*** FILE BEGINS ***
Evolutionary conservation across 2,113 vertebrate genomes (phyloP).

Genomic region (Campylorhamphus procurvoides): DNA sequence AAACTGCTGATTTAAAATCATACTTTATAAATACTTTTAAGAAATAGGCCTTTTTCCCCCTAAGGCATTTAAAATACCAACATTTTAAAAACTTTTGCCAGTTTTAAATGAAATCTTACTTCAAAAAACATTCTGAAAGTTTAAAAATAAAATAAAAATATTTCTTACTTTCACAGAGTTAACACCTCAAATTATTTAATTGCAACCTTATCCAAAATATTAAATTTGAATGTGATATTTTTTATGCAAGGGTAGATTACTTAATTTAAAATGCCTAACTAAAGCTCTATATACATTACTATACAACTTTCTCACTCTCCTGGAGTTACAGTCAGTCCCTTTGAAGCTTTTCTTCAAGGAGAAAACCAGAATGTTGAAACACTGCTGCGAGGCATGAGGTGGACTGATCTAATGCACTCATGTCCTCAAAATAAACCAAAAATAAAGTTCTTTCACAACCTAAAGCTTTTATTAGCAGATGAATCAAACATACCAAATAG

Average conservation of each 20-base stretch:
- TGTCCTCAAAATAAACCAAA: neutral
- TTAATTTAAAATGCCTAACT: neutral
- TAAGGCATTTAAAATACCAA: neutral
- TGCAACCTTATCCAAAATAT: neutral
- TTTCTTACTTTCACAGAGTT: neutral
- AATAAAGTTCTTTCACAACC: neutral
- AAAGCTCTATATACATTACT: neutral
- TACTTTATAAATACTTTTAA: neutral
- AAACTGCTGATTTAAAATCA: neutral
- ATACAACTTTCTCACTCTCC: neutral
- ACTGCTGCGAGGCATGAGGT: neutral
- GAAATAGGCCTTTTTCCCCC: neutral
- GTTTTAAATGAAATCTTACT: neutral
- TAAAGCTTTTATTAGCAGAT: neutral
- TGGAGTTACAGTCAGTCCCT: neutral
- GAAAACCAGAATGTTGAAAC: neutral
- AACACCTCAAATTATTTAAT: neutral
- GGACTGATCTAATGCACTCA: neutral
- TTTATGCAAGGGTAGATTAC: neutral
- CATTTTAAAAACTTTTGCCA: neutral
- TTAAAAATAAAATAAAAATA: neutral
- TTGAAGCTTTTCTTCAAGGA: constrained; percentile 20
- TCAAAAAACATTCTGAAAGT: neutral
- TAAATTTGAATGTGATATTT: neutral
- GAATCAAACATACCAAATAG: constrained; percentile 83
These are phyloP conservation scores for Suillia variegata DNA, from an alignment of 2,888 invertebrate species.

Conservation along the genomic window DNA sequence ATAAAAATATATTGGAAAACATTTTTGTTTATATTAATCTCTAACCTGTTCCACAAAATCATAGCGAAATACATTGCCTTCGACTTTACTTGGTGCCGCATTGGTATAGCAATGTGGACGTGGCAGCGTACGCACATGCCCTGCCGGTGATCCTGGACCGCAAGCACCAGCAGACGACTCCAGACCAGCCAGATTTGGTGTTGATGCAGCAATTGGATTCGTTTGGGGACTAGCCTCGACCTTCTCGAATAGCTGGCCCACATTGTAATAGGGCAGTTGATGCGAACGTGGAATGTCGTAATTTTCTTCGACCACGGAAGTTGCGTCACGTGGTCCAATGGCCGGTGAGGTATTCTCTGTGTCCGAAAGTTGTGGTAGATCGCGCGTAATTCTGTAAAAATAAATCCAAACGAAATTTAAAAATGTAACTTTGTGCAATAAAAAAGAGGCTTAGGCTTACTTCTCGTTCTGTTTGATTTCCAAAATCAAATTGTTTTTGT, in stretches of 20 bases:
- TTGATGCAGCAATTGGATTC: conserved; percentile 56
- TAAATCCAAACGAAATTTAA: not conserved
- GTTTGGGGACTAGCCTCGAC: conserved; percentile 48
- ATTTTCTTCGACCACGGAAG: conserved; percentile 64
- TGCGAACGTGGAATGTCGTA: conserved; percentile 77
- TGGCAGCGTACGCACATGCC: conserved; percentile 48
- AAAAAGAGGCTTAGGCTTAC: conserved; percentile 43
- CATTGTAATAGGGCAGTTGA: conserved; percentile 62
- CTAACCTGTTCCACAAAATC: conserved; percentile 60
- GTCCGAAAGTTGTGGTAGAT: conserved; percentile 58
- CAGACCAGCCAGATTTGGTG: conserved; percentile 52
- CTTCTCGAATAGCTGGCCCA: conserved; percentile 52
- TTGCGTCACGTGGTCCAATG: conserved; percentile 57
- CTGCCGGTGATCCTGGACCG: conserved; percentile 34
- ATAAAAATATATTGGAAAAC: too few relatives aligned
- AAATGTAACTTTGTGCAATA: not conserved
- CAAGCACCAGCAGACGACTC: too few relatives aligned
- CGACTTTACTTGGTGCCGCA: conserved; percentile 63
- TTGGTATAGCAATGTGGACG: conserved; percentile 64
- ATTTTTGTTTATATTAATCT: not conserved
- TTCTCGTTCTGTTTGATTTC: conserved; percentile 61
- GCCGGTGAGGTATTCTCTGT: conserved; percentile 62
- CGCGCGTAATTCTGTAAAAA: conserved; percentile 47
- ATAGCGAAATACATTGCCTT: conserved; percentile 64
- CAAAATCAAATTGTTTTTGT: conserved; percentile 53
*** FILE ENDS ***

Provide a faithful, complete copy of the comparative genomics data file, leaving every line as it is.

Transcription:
Evolutionary conservation across 2,113 vertebrate genomes (phyloP).

Genomic region (Campylorhamphus procurvoides): DNA sequence AAACTGCTGATTTAAAATCATACTTTATAAATACTTTTAAGAAATAGGCCTTTTTCCCCCTAAGGCATTTAAAATACCAACATTTTAAAAACTTTTGCCAGTTTTAAATGAAATCTTACTTCAAAAAACATTCTGAAAGTTTAAAAATAAAATAAAAATATTTCTTACTTTCACAGAGTTAACACCTCAAATTATTTAATTGCAACCTTATCCAAAATATTAAATTTGAATGTGATATTTTTTATGCAAGGGTAGATTACTTAATTTAAAATGCCTAACTAAAGCTCTATATACATTACTATACAACTTTCTCACTCTCCTGGAGTTACAGTCAGTCCCTTTGAAGCTTTTCTTCAAGGAGAAAACCAGAATGTTGAAACACTGCTGCGAGGCATGAGGTGGACTGATCTAATGCACTCATGTCCTCAAAATAAACCAAAAATAAAGTTCTTTCACAACCTAAAGCTTTTATTAGCAGATGAATCAAACATACCAAATAG

Average conservation of each 20-base stretch:
- TGTCCTCAAAATAAACCAAA: neutral
- TTAATTTAAAATGCCTAACT: neutral
- TAAGGCATTTAAAATACCAA: neutral
- TGCAACCTTATCCAAAATAT: neutral
- TTTCTTACTTTCACAGAGTT: neutral
- AATAAAGTTCTTTCACAACC: neutral
- AAAGCTCTATATACATTACT: neutral
- TACTTTATAAATACTTTTAA: neutral
- AAACTGCTGATTTAAAATCA: neutral
- ATACAACTTTCTCACTCTCC: neutral
- ACTGCTGCGAGGCATGAGGT: neutral
- GAAATAGGCCTTTTTCCCCC: neutral
- GTTTTAAATGAAATCTTACT: neutral
- TAAAGCTTTTATTAGCAGAT: neutral
- TGGAGTTACAGTCAGTCCCT: neutral
- GAAAACCAGAATGTTGAAAC: neutral
- AACACCTCAAATTATTTAAT: neutral
- GGACTGATCTAATGCACTCA: neutral
- TTTATGCAAGGGTAGATTAC: neutral
- CATTTTAAAAACTTTTGCCA: neutral
- TTAAAAATAAAATAAAAATA: neutral
- TTGAAGCTTTTCTTCAAGGA: constrained; percentile 20
- TCAAAAAACATTCTGAAAGT: neutral
- TAAATTTGAATGTGATATTT: neutral
- GAATCAAACATACCAAATAG: constrained; percentile 83
These are phyloP conservation scores for Suillia variegata DNA, from an alignment of 2,888 invertebrate species.

Conservation along the genomic window DNA sequence ATAAAAATATATTGGAAAACATTTTTGTTTATATTAATCTCTAACCTGTTCCACAAAATCATAGCGAAATACATTGCCTTCGACTTTACTTGGTGCCGCATTGGTATAGCAATGTGGACGTGGCAGCGTACGCACATGCCCTGCCGGTGATCCTGGACCGCAAGCACCAGCAGACGACTCCAGACCAGCCAGATTTGGTGTTGATGCAGCAATTGGATTCGTTTGGGGACTAGCCTCGACCTTCTCGAATAGCTGGCCCACATTGTAATAGGGCAGTTGATGCGAACGTGGAATGTCGTAATTTTCTTCGACCACGGAAGTTGCGTCACGTGGTCCAATGGCCGGTGAGGTATTCTCTGTGTCCGAAAGTTGTGGTAGATCGCGCGTAATTCTGTAAAAATAAATCCAAACGAAATTTAAAAATGTAACTTTGTGCAATAAAAAAGAGGCTTAGGCTTACTTCTCGTTCTGTTTGATTTCCAAAATCAAATTGTTTTTGT, in stretches of 20 bases:
- TTGATGCAGCAATTGGATTC: conserved; percentile 56
- TAAATCCAAACGAAATTTAA: not conserved
- GTTTGGGGACTAGCCTCGAC: conserved; percentile 48
- ATTTTCTTCGACCACGGAAG: conserved; percentile 64
- TGCGAACGTGGAATGTCGTA: conserved; percentile 77
- TGGCAGCGTACGCACATGCC: conserved; percentile 48
- AAAAAGAGGCTTAGGCTTAC: conserved; percentile 43
- CATTGTAATAGGGCAGTTGA: conserved; percentile 62
- CTAACCTGTTCCACAAAATC: conserved; percentile 60
- GTCCGAAAGTTGTGGTAGAT: conserved; percentile 58
- CAGACCAGCCAGATTTGGTG: conserved; percentile 52
- CTTCTCGAATAGCTGGCCCA: conserved; percentile 52
- TTGCGTCACGTGGTCCAATG: conserved; percentile 57
- CTGCCGGTGATCCTGGACCG: conserved; percentile 34
- ATAAAAATATATTGGAAAAC: too few relatives aligned
- AAATGTAACTTTGTGCAATA: not conserved
- CAAGCACCAGCAGACGACTC: too few relatives aligned
- CGACTTTACTTGGTGCCGCA: conserved; percentile 63
- TTGGTATAGCAATGTGGACG: conserved; percentile 64
- ATTTTTGTTTATATTAATCT: not conserved
- TTCTCGTTCTGTTTGATTTC: conserved; percentile 61
- GCCGGTGAGGTATTCTCTGT: conserved; percentile 62
- CGCGCGTAATTCTGTAAAAA: conserved; percentile 47
- ATAGCGAAATACATTGCCTT: conserved; percentile 64
- CAAAATCAAATTGTTTTTGT: conserved; percentile 53